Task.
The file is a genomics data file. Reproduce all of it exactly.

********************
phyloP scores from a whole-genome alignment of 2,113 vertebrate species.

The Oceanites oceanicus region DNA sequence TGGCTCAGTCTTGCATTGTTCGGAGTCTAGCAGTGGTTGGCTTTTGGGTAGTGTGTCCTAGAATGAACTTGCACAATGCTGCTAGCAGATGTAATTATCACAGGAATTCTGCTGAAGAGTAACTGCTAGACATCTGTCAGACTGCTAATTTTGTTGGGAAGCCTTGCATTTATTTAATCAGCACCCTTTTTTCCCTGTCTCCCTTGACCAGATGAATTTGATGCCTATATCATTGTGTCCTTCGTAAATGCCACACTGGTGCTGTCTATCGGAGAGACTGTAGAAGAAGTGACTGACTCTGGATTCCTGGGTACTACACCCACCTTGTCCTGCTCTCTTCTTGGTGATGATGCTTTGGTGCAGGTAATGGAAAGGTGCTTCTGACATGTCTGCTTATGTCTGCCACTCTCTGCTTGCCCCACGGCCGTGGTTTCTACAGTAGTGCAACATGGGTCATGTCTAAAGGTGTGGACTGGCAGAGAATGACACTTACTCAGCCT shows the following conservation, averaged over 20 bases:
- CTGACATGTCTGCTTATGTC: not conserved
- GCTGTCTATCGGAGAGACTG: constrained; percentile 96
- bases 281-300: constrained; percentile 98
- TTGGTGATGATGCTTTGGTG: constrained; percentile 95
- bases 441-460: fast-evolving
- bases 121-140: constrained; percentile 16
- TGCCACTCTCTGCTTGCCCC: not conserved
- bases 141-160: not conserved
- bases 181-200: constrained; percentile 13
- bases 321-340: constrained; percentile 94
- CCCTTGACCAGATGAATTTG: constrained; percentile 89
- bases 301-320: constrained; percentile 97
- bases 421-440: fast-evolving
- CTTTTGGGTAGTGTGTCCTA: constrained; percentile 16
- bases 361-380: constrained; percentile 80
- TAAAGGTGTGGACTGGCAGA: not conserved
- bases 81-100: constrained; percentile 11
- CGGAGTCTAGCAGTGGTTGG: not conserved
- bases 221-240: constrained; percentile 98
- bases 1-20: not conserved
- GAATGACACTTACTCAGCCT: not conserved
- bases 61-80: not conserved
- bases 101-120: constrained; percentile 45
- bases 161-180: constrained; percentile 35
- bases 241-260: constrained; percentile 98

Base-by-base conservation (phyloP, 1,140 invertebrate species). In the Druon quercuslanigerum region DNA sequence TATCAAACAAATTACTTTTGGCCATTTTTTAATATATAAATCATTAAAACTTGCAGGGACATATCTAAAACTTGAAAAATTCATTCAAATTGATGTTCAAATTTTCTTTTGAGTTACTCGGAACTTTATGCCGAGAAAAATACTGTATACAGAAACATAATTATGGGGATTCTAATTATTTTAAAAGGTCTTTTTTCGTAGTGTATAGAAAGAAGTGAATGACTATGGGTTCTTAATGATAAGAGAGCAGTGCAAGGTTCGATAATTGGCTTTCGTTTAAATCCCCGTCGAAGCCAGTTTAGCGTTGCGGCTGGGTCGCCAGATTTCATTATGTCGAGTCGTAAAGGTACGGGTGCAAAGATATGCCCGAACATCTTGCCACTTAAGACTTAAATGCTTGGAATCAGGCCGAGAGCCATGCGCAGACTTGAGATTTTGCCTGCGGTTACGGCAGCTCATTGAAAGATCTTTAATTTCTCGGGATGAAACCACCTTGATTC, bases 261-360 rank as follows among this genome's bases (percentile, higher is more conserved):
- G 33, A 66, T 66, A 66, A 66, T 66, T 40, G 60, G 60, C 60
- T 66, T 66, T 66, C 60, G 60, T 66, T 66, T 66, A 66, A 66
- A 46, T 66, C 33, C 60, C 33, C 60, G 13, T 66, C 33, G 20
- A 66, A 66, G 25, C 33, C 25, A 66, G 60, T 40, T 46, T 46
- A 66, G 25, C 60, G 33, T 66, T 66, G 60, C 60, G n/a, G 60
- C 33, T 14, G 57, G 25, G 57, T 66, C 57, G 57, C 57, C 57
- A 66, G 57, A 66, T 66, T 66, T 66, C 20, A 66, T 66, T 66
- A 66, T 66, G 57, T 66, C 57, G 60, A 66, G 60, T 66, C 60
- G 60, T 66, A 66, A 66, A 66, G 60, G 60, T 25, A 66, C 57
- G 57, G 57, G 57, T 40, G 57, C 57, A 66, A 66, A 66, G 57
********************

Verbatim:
phyloP scores from a whole-genome alignment of 2,113 vertebrate species.

The Oceanites oceanicus region DNA sequence TGGCTCAGTCTTGCATTGTTCGGAGTCTAGCAGTGGTTGGCTTTTGGGTAGTGTGTCCTAGAATGAACTTGCACAATGCTGCTAGCAGATGTAATTATCACAGGAATTCTGCTGAAGAGTAACTGCTAGACATCTGTCAGACTGCTAATTTTGTTGGGAAGCCTTGCATTTATTTAATCAGCACCCTTTTTTCCCTGTCTCCCTTGACCAGATGAATTTGATGCCTATATCATTGTGTCCTTCGTAAATGCCACACTGGTGCTGTCTATCGGAGAGACTGTAGAAGAAGTGACTGACTCTGGATTCCTGGGTACTACACCCACCTTGTCCTGCTCTCTTCTTGGTGATGATGCTTTGGTGCAGGTAATGGAAAGGTGCTTCTGACATGTCTGCTTATGTCTGCCACTCTCTGCTTGCCCCACGGCCGTGGTTTCTACAGTAGTGCAACATGGGTCATGTCTAAAGGTGTGGACTGGCAGAGAATGACACTTACTCAGCCT shows the following conservation, averaged over 20 bases:
- CTGACATGTCTGCTTATGTC: not conserved
- GCTGTCTATCGGAGAGACTG: constrained; percentile 96
- bases 281-300: constrained; percentile 98
- TTGGTGATGATGCTTTGGTG: constrained; percentile 95
- bases 441-460: fast-evolving
- bases 121-140: constrained; percentile 16
- TGCCACTCTCTGCTTGCCCC: not conserved
- bases 141-160: not conserved
- bases 181-200: constrained; percentile 13
- bases 321-340: constrained; percentile 94
- CCCTTGACCAGATGAATTTG: constrained; percentile 89
- bases 301-320: constrained; percentile 97
- bases 421-440: fast-evolving
- CTTTTGGGTAGTGTGTCCTA: constrained; percentile 16
- bases 361-380: constrained; percentile 80
- TAAAGGTGTGGACTGGCAGA: not conserved
- bases 81-100: constrained; percentile 11
- CGGAGTCTAGCAGTGGTTGG: not conserved
- bases 221-240: constrained; percentile 98
- bases 1-20: not conserved
- GAATGACACTTACTCAGCCT: not conserved
- bases 61-80: not conserved
- bases 101-120: constrained; percentile 45
- bases 161-180: constrained; percentile 35
- bases 241-260: constrained; percentile 98

Base-by-base conservation (phyloP, 1,140 invertebrate species). In the Druon quercuslanigerum region DNA sequence TATCAAACAAATTACTTTTGGCCATTTTTTAATATATAAATCATTAAAACTTGCAGGGACATATCTAAAACTTGAAAAATTCATTCAAATTGATGTTCAAATTTTCTTTTGAGTTACTCGGAACTTTATGCCGAGAAAAATACTGTATACAGAAACATAATTATGGGGATTCTAATTATTTTAAAAGGTCTTTTTTCGTAGTGTATAGAAAGAAGTGAATGACTATGGGTTCTTAATGATAAGAGAGCAGTGCAAGGTTCGATAATTGGCTTTCGTTTAAATCCCCGTCGAAGCCAGTTTAGCGTTGCGGCTGGGTCGCCAGATTTCATTATGTCGAGTCGTAAAGGTACGGGTGCAAAGATATGCCCGAACATCTTGCCACTTAAGACTTAAATGCTTGGAATCAGGCCGAGAGCCATGCGCAGACTTGAGATTTTGCCTGCGGTTACGGCAGCTCATTGAAAGATCTTTAATTTCTCGGGATGAAACCACCTTGATTC, bases 261-360 rank as follows among this genome's bases (percentile, higher is more conserved):
- G 33, A 66, T 66, A 66, A 66, T 66, T 40, G 60, G 60, C 60
- T 66, T 66, T 66, C 60, G 60, T 66, T 66, T 66, A 66, A 66
- A 46, T 66, C 33, C 60, C 33, C 60, G 13, T 66, C 33, G 20
- A 66, A 66, G 25, C 33, C 25, A 66, G 60, T 40, T 46, T 46
- A 66, G 25, C 60, G 33, T 66, T 66, G 60, C 60, G n/a, G 60
- C 33, T 14, G 57, G 25, G 57, T 66, C 57, G 57, C 57, C 57
- A 66, G 57, A 66, T 66, T 66, T 66, C 20, A 66, T 66, T 66
- A 66, T 66, G 57, T 66, C 57, G 60, A 66, G 60, T 66, C 60
- G 60, T 66, A 66, A 66, A 66, G 60, G 60, T 25, A 66, C 57
- G 57, G 57, G 57, T 40, G 57, C 57, A 66, A 66, A 66, G 57